Building a restorative relationship with the land is essential to a sustainable and equitable future. Feed the Hood’s community garden serves as a hub for programs from cookouts and gardening workshops to school visits from nearby elementary and middle schools. Ordinarily, interns spend hundreds of hours connecting with one another and the outdoors, planting and watering and weeding in their school gardens as well as the community garden and local family farms. They visit with youth involved with other mission-driven organizations, immerse themselves in workshops and local politics, and gather at the 230,000-acre Sevilleta National Wildlife Refuge—a thriving desert ecosystem that, once inhabited by the Piro Indians and used as rangelands until the 1960s, is itself an emblem of New Mexico’s wealth in land and colonial legacies in landownership.
In 2020, in the middle of a global pandemic and without the community workshops and cookouts at the garden, Feed the Hood’s work has taken shape in new and creative ways. Led by Javier Mateo Carrasco and Anton Becker-Stumpf, interns were able to continue growing food at schools, farms, and Feed the Hood’s community garden, even though they couldn’t come together for intensive workshops and retreats. They were also able to contribute to amazing projects like a COVID-safety garden video, produced by Together For Brothers, an Albuquerque-based organization uplifting young men of color.
For Becker-Stumpf, 2020 was his first year rising into a formal leadership position as a FoodCorps service member and food justice organizer. As a new leader, Becker-Stumpf felt the pressures of decision making and the stress of wanting to best support already-struggling communities in a year when some seventy thousand New Mexicans lost their jobs. Becker-Stumpf said, “These struggles have also been some of the most important catalysts for me to grow and improve my work ethic and knowledge base around stewarding the land. . . . Every day that I go to the garden, there is a renewed sense of inspiration for me.” He says that growing food and having opportunities to connect with the garden’s neighbors have impacted him greatly, and for many, including him, “the garden is a place of healing and a place for recuperation.” With the guidance of others at SWOP, Becker-Stumpf feels that he has the platform to realize his own potential to create change and to challenge the inequities he sees in his community.
In addition to pivoting programming to meet interns’ needs during the pandemic, Becker-Stumpf has worked with other youth to provide fresh fruits and vegetables to families in need as part of the many mutual aid efforts across the state. To help feed the thousands of families across our state facing unemployment and hunger, Feed the Hood partnered with Cornelio Candelaria Organics (CCO) in the South Valley and a small group of farmers in Polvadera, including Luján at Rancho Entre dos Acequias. These farmers were able to increase their production acreage to grow and give away free produce to families in Albuquerque’s Southeast Heights and communities throughout southwest New Mexico. In the first month of harvest from CCO, more than five hundred pounds of produce were donated.
This took some strategic organizing effort: Luján worked with many others in southwest New Mexico to grow and distribute food to families in need. In the end, they bagged four thousand pounds of beans into twenty-pound bags. Farmers also roasted and distributed nearly three thousand pounds of chile, packed in two hundred sacos (bushels of chile peppers). In total, fifteen thousand pounds of beans, chile, fruits, vegetables, and value-added foods, along with remedios (traditional remedies) prepared by local healers from Child of All Nations and Abuela’s Medicina, were delivered to two hundred families in need over the summer. They also provided masks prepared by SWOP’s masks-with-a-purpose initiative, which aimed to boost a feminist economy and included messages reminding families about the importance of completing their census and voting.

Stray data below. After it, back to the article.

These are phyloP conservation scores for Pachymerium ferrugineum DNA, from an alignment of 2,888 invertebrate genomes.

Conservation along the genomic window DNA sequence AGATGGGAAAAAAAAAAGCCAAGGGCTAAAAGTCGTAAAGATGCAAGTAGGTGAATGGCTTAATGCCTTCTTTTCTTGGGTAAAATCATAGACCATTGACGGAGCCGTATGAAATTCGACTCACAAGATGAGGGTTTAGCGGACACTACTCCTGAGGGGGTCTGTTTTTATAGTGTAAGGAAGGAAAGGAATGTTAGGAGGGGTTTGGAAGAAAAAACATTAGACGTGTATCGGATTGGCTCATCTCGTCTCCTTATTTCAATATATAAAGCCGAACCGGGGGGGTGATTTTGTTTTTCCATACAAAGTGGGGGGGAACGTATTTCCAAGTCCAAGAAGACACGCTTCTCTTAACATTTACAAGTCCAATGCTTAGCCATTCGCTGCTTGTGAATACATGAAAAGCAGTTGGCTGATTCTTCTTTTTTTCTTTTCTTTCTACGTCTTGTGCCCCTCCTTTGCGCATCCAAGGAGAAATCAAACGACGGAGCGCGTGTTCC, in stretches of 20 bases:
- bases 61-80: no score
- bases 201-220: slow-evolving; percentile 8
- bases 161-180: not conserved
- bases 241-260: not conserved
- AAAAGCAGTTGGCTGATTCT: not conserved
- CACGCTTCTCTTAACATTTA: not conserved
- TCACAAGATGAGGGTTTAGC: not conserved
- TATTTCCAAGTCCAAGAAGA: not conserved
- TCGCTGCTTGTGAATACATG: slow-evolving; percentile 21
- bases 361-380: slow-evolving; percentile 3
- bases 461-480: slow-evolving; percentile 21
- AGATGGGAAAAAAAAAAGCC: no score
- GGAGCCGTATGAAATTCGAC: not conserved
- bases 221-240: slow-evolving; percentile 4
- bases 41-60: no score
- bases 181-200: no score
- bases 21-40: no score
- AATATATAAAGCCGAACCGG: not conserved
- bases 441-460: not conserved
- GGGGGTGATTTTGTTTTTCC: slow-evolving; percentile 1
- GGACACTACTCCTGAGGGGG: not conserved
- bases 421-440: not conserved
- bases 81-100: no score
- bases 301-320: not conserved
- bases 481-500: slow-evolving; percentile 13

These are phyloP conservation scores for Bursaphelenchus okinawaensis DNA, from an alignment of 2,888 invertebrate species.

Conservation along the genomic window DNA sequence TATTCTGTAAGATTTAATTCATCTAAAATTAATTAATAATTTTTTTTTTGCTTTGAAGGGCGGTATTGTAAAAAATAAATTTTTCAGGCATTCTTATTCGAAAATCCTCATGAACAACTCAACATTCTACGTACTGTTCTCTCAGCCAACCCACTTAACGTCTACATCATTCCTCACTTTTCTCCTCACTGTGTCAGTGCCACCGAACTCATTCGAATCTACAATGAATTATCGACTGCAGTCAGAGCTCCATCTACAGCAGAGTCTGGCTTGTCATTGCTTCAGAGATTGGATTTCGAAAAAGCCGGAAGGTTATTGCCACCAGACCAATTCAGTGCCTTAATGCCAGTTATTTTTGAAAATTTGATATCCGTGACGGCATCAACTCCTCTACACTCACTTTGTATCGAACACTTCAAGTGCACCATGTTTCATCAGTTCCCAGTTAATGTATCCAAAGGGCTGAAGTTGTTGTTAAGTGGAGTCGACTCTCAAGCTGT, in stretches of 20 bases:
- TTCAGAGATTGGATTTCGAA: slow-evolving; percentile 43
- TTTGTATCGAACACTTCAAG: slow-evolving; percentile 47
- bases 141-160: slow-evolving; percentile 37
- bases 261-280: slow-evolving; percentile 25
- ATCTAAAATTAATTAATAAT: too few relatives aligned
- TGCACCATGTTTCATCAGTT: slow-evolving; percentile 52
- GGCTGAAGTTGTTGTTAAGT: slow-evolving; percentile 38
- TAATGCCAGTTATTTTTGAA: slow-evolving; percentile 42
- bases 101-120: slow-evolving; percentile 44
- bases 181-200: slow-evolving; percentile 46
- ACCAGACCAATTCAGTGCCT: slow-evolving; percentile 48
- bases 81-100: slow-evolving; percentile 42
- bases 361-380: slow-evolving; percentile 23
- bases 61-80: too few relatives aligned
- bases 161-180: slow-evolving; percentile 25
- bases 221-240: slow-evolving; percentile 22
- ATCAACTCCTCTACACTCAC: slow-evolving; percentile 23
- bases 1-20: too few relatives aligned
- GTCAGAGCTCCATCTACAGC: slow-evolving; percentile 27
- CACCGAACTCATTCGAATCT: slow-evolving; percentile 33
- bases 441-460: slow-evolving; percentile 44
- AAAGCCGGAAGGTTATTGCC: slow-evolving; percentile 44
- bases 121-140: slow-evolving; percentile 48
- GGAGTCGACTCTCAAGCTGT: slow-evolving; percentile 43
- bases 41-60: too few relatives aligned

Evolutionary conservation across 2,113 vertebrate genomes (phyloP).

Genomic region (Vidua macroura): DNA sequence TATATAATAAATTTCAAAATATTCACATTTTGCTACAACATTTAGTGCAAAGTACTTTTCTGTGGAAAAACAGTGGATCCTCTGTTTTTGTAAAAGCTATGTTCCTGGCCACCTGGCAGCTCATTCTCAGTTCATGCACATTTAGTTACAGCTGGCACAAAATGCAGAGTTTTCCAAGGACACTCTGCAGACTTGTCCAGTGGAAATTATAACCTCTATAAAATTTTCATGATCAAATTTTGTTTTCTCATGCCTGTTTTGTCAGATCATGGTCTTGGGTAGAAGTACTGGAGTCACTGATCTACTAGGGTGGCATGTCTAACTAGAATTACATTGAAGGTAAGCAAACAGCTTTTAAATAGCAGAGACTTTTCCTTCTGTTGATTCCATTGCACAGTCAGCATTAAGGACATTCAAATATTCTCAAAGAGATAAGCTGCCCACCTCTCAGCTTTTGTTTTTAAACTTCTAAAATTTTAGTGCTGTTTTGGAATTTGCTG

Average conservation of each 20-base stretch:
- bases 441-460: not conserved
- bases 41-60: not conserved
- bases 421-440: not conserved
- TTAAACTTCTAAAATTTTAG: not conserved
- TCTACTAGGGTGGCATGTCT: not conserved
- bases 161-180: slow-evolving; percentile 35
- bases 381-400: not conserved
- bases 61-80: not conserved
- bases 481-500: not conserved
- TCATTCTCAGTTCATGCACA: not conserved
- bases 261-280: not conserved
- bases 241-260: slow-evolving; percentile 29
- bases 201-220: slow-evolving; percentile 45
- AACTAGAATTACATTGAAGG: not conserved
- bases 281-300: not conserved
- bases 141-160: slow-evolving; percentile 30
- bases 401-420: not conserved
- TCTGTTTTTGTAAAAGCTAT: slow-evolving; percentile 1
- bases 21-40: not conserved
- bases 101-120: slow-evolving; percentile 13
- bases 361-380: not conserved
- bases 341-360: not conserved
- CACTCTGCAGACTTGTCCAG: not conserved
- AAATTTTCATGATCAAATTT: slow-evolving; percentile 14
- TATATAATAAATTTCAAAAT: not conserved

Feed the Hood is also addressing the enormous impact of school closures. When schools were first shut down, the project supported a “bucket brigade”—a distribution of over seventy at-home growing kits for students who wouldn’t be able to spend time in their school gardens. Feed the Hood is also one of many urban agricultural sites around the Southeast Heights collaborating to build a green corridor for growing fresh food. With a pilot project grant from the New Mexico Healthy Soil Program, the garden team implemented soil-restoration practices, transforming the unplanted portion of the garden’s one-acre lot from compacted, barren urban dirt to a field of cover crops and mulched paths. Lastly, Feed the Hood adopted chickens, whose eggs are now being given away to families in the neighborhood. All of this will provide the foundation to transform the community garden into an urban food forest that staff and volunteers will begin to plant in spring 2021. Feed the Hood will also be working with nearby Kirtland Elementary School to establish a dynamic network of parents, staff, and students working together to provide families with access to fresh fruits and vegetables from the school and community gardens.
The unprecedented social, economic, and political crisis brought on by the COVID-19 pandemic has shined a light on the deep inequities faced by poor communities of color, conditions that have existed since Feed the Hood’s inception and long before. In New Mexico and nationally, people of color have contracted and died from the virus at higher rates—a fact researchers at UNM have tied to socioeconomic inequalities that influence everything from access to paid sick leave to exposure to pollutants. In this time of shutdowns and social isolation, the health benefits of connecting with green space have become more evident than ever.
Luján says that we should always be “identifying as part of something bigger, which is what we want because we are going to grow as a community [with] everybody that’s involved.” In finding the synergy between people, ideas, and places, we and everyone working at Feed the Hood are attuned to the bigger picture and the longer historical view—namely, that the struggle for food justice in New Mexico goes back centuries.
Another dicho passed on from our mentor Luján is “El que pone, saca”—we bear the fruits of what we put into our community. Our journey has been supported by many, and we realize the power and potential we have to transform the future for a better tomorrow. There is much to see in New Mexico’s local food movement, and 2020 has only revealed a glimpse of its true potential.